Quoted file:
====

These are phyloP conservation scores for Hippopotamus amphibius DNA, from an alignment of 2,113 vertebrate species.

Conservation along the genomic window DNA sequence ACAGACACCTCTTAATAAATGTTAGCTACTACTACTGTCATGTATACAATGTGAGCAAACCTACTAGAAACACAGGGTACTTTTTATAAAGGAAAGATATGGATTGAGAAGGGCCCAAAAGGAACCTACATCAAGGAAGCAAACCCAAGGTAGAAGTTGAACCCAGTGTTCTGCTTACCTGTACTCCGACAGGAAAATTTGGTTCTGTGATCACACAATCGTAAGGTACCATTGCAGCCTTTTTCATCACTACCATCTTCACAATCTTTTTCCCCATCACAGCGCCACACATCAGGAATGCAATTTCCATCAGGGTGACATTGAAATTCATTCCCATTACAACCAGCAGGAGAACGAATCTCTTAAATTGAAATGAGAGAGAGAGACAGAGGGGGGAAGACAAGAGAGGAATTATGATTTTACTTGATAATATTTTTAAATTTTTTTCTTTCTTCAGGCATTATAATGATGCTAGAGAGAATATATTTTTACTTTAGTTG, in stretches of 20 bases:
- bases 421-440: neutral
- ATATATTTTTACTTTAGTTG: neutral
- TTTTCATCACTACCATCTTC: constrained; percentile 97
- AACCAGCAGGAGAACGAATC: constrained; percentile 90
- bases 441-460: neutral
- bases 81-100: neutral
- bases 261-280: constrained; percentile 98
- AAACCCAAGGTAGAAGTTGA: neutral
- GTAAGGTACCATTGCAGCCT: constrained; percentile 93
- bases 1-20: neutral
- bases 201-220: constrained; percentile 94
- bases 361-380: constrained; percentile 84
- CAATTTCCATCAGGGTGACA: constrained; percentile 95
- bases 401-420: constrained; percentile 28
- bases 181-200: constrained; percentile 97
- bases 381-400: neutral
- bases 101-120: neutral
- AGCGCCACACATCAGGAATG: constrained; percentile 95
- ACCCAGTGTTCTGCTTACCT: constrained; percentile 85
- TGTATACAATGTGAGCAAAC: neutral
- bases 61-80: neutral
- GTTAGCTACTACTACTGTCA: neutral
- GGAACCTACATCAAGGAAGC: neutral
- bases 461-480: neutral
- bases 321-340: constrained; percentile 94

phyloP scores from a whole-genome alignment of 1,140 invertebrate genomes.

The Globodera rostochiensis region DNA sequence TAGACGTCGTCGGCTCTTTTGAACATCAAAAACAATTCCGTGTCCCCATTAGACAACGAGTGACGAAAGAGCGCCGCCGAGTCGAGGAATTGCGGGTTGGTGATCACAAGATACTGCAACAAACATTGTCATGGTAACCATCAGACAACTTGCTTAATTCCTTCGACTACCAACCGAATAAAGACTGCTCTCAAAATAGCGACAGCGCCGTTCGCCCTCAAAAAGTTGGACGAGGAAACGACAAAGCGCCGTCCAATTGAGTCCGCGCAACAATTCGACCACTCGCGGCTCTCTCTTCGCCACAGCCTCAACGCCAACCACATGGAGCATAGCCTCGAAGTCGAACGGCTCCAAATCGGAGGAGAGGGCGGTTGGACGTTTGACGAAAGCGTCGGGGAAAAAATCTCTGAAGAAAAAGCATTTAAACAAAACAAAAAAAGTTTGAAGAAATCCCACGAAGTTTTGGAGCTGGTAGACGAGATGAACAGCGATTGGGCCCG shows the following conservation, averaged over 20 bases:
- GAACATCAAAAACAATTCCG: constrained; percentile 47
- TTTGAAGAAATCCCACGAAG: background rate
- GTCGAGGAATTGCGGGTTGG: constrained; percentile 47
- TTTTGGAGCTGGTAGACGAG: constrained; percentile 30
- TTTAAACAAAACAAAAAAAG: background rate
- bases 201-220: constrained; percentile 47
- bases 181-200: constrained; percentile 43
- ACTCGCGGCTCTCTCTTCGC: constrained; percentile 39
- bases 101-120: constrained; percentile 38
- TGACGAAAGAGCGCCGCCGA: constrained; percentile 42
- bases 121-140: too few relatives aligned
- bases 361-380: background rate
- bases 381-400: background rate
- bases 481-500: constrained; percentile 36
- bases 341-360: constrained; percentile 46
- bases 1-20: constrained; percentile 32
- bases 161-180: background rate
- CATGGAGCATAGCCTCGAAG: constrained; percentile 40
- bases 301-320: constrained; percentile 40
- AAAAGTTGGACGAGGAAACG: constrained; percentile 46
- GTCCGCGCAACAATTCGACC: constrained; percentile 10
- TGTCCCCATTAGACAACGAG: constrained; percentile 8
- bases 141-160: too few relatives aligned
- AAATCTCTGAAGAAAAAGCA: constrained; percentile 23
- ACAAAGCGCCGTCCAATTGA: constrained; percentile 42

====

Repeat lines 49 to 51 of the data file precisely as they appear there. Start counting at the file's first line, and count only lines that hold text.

- AAAAGTTGGACGAGGAAACG: constrained; percentile 46
- GTCCGCGCAACAATTCGACC: constrained; percentile 10
- TGTCCCCATTAGACAACGAG: constrained; percentile 8